It is no secret that little has gone as planned this season for the new-look New Orleans Pelicans. Armed with the most offensive weapons since the Paul/West/Peja/Chandler days and positioned as one of the youngest rosters in the league, the plan was for this team to at least make a push for a playoff berth while growing together as a unit that may stick together for a while. Unfortunately, injuries to many key pieces have derailed that plan at least temporarily, as the Pelicans head for their third consecutive losing season. As the season progressed, the 2014 playoffs appeared like less and less of a realistic goal, and attention therefore began to turn towards how well the team is positioned to succeed as its franchise player, Anthony Davis, continues to climb towards superstar status. One of the most polarizing topics in this conversation has been the fate of the Pelicans’ head coach, Monty Williams.
Before proceeding, it must be noted that the purpose of this column is not to suggest that Monty Williams should be fired, nor that he should be extended. Both sides of the debate must be addressed, and then a decision must be made based on all available information. Depending on who you are or what you deem most important, that decision may very well differ. That being said, it is important to respect the positions of those who disagree as long as said position is based on either hard, cold facts or realistic assumptions based on historical data.
• Player development. In-game decisions aside, it would be hard to argue that Coach Williams and the rest of his coaching staff have done a poor job of developing players of varying talent levels throughout his tenure in New Orleans. There are various examples of guys who exemplify Monty’s ability to get the most out of his players, one of which is Jason Smith. He performed pretty much at replacement level during his first season in New Orleans (Monty’s first as the team’s head coach), posting a player efficiency rating of 10.8 and a true shooting percentage of 49% in over 14 minutes per game. In fact, in Smith’s first 3 NBA seasons, his PER remained between 10.5 and 11. After an offseason of work with Coach Williams, however, he improved his 2011-12 season PER to 16.6 (above the league average of 15) and his TS% to 53.7%. Other decent examples include Brian Roberts, Gustavo Ayon, Greivis Vasquez, Robin Lopez, and even Al-Farouq Aminu to an extent.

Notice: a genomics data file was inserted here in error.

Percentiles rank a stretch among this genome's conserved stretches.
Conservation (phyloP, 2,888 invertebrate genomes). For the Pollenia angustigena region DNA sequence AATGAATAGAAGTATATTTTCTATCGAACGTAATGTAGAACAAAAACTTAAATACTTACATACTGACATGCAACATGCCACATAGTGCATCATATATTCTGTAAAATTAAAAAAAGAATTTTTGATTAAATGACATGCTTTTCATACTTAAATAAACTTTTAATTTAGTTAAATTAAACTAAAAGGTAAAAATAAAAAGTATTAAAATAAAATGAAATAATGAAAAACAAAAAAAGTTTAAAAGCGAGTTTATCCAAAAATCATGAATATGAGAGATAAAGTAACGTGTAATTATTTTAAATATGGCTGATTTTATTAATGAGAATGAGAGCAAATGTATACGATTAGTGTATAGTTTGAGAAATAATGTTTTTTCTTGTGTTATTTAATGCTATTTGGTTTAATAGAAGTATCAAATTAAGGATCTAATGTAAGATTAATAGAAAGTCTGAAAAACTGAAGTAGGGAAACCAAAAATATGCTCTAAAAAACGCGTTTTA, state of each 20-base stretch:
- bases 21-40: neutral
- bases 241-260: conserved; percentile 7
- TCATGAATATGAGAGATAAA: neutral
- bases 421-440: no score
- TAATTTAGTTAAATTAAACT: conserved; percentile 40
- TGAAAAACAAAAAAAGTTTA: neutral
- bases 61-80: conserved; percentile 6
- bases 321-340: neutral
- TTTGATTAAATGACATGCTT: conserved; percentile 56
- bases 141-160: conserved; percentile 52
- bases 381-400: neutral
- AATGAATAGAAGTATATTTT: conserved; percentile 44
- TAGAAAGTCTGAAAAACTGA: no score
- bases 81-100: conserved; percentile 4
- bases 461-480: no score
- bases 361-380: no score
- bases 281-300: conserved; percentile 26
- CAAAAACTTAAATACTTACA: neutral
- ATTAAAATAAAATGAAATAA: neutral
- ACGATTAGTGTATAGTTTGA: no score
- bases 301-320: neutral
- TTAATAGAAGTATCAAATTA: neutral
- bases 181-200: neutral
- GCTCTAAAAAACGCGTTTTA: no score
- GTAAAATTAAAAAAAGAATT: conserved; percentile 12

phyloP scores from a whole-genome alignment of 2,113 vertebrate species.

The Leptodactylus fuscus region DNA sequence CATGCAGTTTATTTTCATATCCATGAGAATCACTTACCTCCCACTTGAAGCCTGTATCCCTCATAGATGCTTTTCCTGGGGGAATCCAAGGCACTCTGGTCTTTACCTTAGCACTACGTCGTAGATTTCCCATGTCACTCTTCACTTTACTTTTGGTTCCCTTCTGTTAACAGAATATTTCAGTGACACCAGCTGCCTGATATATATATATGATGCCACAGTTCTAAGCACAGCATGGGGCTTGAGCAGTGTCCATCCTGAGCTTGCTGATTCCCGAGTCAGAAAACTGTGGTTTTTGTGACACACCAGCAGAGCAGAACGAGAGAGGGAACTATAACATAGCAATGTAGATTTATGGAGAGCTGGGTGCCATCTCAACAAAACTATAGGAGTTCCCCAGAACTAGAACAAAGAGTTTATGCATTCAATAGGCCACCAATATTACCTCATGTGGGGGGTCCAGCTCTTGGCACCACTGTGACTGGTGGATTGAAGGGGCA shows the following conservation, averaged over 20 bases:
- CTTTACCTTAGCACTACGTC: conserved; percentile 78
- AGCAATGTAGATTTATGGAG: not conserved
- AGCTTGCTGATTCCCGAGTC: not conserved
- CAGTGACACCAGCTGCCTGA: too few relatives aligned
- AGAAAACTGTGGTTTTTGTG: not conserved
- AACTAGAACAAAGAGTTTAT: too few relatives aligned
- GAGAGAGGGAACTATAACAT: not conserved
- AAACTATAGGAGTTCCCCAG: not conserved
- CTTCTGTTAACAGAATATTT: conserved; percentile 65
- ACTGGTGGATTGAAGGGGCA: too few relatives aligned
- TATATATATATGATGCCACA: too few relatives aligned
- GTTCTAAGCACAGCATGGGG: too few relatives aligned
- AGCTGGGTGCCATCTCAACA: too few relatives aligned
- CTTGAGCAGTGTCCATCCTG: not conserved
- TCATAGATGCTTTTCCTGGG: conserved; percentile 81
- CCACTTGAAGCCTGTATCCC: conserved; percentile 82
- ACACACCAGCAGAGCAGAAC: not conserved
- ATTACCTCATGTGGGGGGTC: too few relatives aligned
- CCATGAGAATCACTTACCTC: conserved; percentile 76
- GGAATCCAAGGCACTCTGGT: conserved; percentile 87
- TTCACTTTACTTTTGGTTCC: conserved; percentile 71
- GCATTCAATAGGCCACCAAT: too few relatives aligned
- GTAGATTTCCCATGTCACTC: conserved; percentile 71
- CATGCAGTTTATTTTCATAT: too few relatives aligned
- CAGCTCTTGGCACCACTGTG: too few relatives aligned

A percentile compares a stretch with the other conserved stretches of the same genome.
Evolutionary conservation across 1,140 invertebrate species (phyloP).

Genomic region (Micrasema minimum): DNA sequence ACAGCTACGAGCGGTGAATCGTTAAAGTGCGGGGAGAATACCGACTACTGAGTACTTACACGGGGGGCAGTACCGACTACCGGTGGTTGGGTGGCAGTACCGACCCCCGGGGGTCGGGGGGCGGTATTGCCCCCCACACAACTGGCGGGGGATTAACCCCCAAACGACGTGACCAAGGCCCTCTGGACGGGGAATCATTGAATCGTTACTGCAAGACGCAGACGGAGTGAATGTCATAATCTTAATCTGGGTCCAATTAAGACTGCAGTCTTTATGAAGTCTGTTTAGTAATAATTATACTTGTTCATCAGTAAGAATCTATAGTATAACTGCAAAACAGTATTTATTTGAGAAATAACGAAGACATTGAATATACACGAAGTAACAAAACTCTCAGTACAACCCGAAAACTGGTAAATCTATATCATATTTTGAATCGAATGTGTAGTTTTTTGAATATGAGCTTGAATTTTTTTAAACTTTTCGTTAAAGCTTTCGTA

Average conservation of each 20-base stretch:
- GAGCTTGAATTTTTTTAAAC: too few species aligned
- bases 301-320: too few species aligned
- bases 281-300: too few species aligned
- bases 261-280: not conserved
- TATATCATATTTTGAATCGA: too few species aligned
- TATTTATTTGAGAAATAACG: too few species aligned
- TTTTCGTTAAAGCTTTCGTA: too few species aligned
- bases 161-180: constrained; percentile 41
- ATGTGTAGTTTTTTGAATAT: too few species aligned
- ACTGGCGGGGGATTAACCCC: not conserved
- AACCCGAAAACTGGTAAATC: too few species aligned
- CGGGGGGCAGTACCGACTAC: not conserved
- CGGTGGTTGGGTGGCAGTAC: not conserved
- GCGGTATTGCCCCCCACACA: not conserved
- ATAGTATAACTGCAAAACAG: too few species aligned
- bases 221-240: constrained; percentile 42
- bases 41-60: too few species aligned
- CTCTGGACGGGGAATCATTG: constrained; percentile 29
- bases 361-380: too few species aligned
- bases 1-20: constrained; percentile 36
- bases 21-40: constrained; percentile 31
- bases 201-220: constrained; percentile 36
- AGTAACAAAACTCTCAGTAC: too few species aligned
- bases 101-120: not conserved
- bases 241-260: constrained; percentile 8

Throughout his tenure in New Orleans, Monty Williams has turned afterthoughts into legitimate rotation players and rotation players into key roster pieces, enabling the team in certain situations to flip these improved players for even greater talent. The extent of the role Monty Williams played in some of those players’ growth is admittedly subject to interpretation, but there are more than enough data points to be comfortable in assuming that he has made a clear positive impact.
• Passion for and knowledge of the game. Many people (myself included) have questioned the rotations that Monty uses throughout games, as he often deployed groups of players who do not complement each other particularly well; in fact, I’ll do so in greater detail in the next section. However, there is value in remembering the simple fact that Coach Williams did not get to where he is today by sheer chance, and that there is a reason he is a head coach of a NBA team and we are on the outside looking in. Take this recent quote from Monty given in a Jimmy Smith article this week in regards to Tyreke Evans:
“Playing him at small forward, just watching the film, it’s always tough for him to guard bigger guys. And then if you don’t have Ryan spacing the floor even when he blows by that small forward the other power forward is sitting there waiting on him if you don’t have a guy who can stretch the floor.”
For more, check out Monty’s thoughts on how Anthony Davis will be best set up for offensive success, given in Zach Lowe’s fantastic column on Grantland:
“What hurts him now is that we just don’t have guys who can shoot. We have to add shooting. When we put more shooting around him, he is going to be unguardable.”